FAIRFIELD — Religious leaders, members of the Anti-Defamation League and Fairfield College Preparatory School leaders are scheduled to meet Tuesday to discuss anti-Semitic taunting by Prep fans at a playoff lacrosse game in Westport last week.

“We’ve had lots of leaders in Westport reach out, as well as the father (Rev. Thomas M. Simisky) at Fairfield Prep,” said Andy Friedland, assistant director at the Anti-Defamation League’s Connecticut Regional Office. “We’re going to be meeting with the school and with local rabbis to discuss different kinds of of programming and education we offer in response to incidents like this.”

According to witnesses at the May 30 game in Westport, at which Prep won by a goal in overtime, fans seated in the Prep student section, known collectively as the “Bomb Squad,” chanted “Happy Hanukkah” and “We have Christmas” and sang “the Dreidel Song,” directed at Jewish players on the Staples High School roster. They held vulgar signs and allegedly urinated on cars in the parking lot and on the school building.

The allegations hung heavily over Sunday’s Fairfield Prep commencement.

“I will not attempt to infer the motives of those involved. Whether those actions were intended to be hateful, ignorant or otherwise, the results are the same: Hurtful, divisive and insidiously harmful to all that is good in the world,” Simisky said in his commencement speech at Fairfield Prep’s graduation ceremony Sunday. “I cannot tell you how disappointed and upset I was to learn of this, especially given the many initiatives this year to address race, equity and inclusion issues.”

Despite the allegations, the Southern Connecticut Conference, the interscholastic league in which Prep plays, is not planning to take disciplinary action against the school and its teams.

“I know, and (am) very confident that the Fairfield Prep administration is handling the situation,” SCC Commissioner Al Carbone said.

According to Simisky’s address, Prep is investigating and will issue out “appropriate discipline” to those involved. Simisky said the incident and anti-Semitism will be addressed during the final two class days of the year and that better education on diversity will be built into next year’s curriculum. According to a Fairfield Prep representative, apologies were issued to both the Staples principal and athletic director. Aside from a letter home to parents on Thursday and a letter sent to the Prep community on Sunday, Fairfield Prep administrators have declined to comment further.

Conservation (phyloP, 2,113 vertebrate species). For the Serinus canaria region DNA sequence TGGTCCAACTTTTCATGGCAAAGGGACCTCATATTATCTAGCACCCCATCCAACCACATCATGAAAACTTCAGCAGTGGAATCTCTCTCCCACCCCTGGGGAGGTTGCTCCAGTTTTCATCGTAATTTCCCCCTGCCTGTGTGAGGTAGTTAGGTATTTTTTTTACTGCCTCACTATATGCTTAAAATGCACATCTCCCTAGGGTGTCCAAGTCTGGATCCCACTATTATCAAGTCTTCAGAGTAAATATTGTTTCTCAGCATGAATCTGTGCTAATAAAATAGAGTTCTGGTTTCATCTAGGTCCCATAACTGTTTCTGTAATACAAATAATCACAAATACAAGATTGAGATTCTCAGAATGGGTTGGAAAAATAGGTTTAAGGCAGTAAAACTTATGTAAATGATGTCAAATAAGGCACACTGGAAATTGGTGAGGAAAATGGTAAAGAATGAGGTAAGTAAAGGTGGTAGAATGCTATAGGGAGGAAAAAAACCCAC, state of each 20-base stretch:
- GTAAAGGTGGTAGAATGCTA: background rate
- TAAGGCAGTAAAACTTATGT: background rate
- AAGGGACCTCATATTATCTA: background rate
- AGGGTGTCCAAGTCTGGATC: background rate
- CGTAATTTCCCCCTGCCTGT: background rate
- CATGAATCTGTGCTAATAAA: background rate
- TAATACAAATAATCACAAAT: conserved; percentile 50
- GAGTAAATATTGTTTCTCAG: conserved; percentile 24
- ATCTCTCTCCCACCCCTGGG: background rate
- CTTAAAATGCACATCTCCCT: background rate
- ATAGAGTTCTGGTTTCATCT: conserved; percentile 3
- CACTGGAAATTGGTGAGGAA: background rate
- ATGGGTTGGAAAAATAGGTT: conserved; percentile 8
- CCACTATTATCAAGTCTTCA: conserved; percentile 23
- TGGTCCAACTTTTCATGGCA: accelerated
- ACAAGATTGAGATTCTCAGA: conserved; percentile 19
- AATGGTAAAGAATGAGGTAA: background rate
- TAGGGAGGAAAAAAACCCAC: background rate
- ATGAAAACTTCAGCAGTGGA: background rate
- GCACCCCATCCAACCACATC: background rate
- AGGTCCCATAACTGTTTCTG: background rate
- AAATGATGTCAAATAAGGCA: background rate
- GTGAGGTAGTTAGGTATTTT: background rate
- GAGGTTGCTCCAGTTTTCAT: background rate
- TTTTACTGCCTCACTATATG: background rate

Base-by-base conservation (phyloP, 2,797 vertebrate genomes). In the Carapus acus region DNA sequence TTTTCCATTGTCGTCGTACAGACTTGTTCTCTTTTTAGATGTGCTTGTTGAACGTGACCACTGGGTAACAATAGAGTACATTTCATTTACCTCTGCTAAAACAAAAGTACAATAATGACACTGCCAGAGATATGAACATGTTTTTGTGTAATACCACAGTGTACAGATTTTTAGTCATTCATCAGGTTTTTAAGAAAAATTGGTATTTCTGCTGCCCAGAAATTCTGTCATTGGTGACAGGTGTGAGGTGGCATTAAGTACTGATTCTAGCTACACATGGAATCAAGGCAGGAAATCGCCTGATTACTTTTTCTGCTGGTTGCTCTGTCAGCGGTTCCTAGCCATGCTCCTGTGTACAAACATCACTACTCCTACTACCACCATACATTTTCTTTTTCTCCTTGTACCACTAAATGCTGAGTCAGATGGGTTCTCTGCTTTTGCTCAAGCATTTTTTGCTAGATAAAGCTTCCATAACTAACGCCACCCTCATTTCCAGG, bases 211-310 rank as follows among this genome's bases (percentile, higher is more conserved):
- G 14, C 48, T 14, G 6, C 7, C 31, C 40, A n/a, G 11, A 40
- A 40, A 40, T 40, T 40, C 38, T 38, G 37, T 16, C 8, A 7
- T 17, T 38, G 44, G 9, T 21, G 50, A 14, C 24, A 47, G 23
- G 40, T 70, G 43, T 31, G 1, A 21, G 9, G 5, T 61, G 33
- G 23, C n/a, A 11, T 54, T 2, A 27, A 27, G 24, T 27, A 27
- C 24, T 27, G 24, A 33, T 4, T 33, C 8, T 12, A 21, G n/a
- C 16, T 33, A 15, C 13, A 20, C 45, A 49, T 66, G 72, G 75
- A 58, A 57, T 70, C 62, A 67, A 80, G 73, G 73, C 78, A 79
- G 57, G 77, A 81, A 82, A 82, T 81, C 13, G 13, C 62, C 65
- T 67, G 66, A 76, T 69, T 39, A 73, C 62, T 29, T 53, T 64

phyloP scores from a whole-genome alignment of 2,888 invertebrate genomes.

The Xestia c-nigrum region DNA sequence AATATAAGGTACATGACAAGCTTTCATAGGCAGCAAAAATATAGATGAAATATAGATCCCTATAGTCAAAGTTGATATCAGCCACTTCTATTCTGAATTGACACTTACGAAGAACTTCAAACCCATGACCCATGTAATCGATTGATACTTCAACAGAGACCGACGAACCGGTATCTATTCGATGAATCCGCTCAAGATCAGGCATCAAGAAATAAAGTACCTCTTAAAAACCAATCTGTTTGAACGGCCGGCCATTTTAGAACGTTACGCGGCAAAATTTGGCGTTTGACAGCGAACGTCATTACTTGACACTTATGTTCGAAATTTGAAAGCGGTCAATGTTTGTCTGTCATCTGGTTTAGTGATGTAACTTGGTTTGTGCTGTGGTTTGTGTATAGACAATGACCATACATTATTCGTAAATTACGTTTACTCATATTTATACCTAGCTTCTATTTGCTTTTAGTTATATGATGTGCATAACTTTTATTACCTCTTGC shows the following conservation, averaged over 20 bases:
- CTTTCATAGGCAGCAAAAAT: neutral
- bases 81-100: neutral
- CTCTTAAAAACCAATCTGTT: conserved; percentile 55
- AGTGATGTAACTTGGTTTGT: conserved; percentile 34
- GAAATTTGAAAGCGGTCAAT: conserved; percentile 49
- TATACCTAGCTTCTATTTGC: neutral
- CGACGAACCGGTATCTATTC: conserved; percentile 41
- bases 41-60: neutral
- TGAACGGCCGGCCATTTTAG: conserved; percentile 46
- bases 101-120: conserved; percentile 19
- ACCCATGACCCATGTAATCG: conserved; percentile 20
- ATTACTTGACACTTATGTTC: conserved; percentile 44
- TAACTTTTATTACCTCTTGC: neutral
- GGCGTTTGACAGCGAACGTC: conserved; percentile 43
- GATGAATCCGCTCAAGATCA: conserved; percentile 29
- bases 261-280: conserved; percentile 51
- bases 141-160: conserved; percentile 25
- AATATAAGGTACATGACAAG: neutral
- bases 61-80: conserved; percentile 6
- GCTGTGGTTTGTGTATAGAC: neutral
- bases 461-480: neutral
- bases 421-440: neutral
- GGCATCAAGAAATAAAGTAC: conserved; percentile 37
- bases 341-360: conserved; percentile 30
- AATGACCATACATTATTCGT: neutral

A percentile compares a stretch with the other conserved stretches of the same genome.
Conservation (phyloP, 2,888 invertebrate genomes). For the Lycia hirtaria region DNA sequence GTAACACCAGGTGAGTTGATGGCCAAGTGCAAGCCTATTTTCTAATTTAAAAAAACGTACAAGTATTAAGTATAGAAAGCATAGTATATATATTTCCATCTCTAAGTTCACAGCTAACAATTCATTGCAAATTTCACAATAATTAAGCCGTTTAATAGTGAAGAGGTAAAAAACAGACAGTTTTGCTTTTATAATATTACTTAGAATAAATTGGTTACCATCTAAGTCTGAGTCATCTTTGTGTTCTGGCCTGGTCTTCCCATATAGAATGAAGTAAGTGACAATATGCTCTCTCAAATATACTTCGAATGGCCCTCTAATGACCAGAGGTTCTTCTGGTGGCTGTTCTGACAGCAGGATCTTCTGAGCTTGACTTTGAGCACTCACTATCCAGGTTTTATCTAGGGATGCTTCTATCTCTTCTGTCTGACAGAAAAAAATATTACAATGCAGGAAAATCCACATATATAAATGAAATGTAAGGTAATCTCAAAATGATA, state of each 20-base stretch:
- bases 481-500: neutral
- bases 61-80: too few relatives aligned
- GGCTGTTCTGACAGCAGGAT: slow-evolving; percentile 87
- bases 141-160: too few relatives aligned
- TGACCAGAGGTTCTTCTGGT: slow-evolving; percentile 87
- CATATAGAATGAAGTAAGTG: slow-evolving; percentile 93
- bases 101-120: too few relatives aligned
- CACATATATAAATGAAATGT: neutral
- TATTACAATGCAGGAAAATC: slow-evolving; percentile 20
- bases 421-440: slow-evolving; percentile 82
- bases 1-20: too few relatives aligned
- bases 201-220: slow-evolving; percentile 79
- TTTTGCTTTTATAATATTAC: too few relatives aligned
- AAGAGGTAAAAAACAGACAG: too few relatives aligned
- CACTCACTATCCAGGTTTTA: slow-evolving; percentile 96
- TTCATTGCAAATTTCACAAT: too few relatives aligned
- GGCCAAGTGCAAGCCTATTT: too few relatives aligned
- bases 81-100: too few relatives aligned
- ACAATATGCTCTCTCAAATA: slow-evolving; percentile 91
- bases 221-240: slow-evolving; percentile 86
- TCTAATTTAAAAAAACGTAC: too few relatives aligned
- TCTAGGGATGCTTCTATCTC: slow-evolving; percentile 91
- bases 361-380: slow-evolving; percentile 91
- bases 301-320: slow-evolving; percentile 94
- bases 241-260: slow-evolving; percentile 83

“Last Wednesday, our lacrosse team advanced, but we as a whole experienced a collective, self-inflicted loss. It was a loss in many ways. That a few students led such cheers was a loss. That more students followed their lead was a loss. That no one stopped this behavior was unthinkable. Student government leaders were there, team captains were there, seniors were there, prep students from all years were there,” Simisky said. “Why did no student stand up for what was right? For what we teach?”

According to Carbone, the SCC had received no previous complaints about Fairfield Prep’s fans. But this appears not to be an isolated incident for Prep.

In 2011, Fairfield Prep’s “Bomb Squad” was suspended due to unruly behavior at hockey games. In 2014, Fairfield Prep fans allegedly threw water on the court during a playoff basketball game against Bridgeport Central. After losing the game, Prep players were said to leave the court before receiving their runner-up medals, then, in the locker room, dumped food provided to them by Mohegan Sun on the floor.

Other area schools have made similar headlines. Wilton High School had to apologize on behalf of fans who, during a 2016 game against Danbury High School, chanted “build the wall,” directed at Danbury’s diverse student body. In the same year, a Snapchat video depicted a Fairfield Ludlowe student at a soccer game against crosstown rivals Warde using a racial slur directed at black students. Also in 2016, Greenwich High School’s football team made headlines after shouting “Hitler” as they ran onto the field, referencing an inappropriately named play they were about to run.

“Incidents happen in just about every school in the state. It’s not a question of if something like this is going to happen, it’s a question of how do you respond when it does,” Friedland said.

According to Friedland and ADL statistics, there were 1,986 reported anti-Semitic incidents nationwide, an increase of 60 percent from 2016 to 2017. In Connecticut, the number of incidents has increased steadily over the past three years, from 18 in 2015, to 45 in 2016, to 49 in 2017.

“We’ve seen a rise in incidents across the board over the last couple years. I think there’s been a coarsening of our national political dialogue and I think it’s filtered down tokids in schools,” Friedland said, though he cautioned that a large number of anti-Semitic incidents likely go unreported.

Simisky said there had been speakers at Fairfield Prep over the course of the year to speak on diversity and tolerance and faculty development days to promote the creation of “safe spaces.” A club called Respect Education and Inclusion for Gay and Non-binary Students was formed this year. But, Simisky said, the year will be marked by this one incident.

“As the president of Fairfield Prep, I take responsibility for our collective failure. We as administrators did not provide adequate supervision at a sporting event, but this goes beyond prefecting,” Simisky said. “In the end, we failed to live out the values we profess. That such behavior could even seem like a good idea to some and that no one would intervene indicates a larger cultural issue that we must confront.”

justin.papp@scni.com; @justinjpapp1; 203-842-2586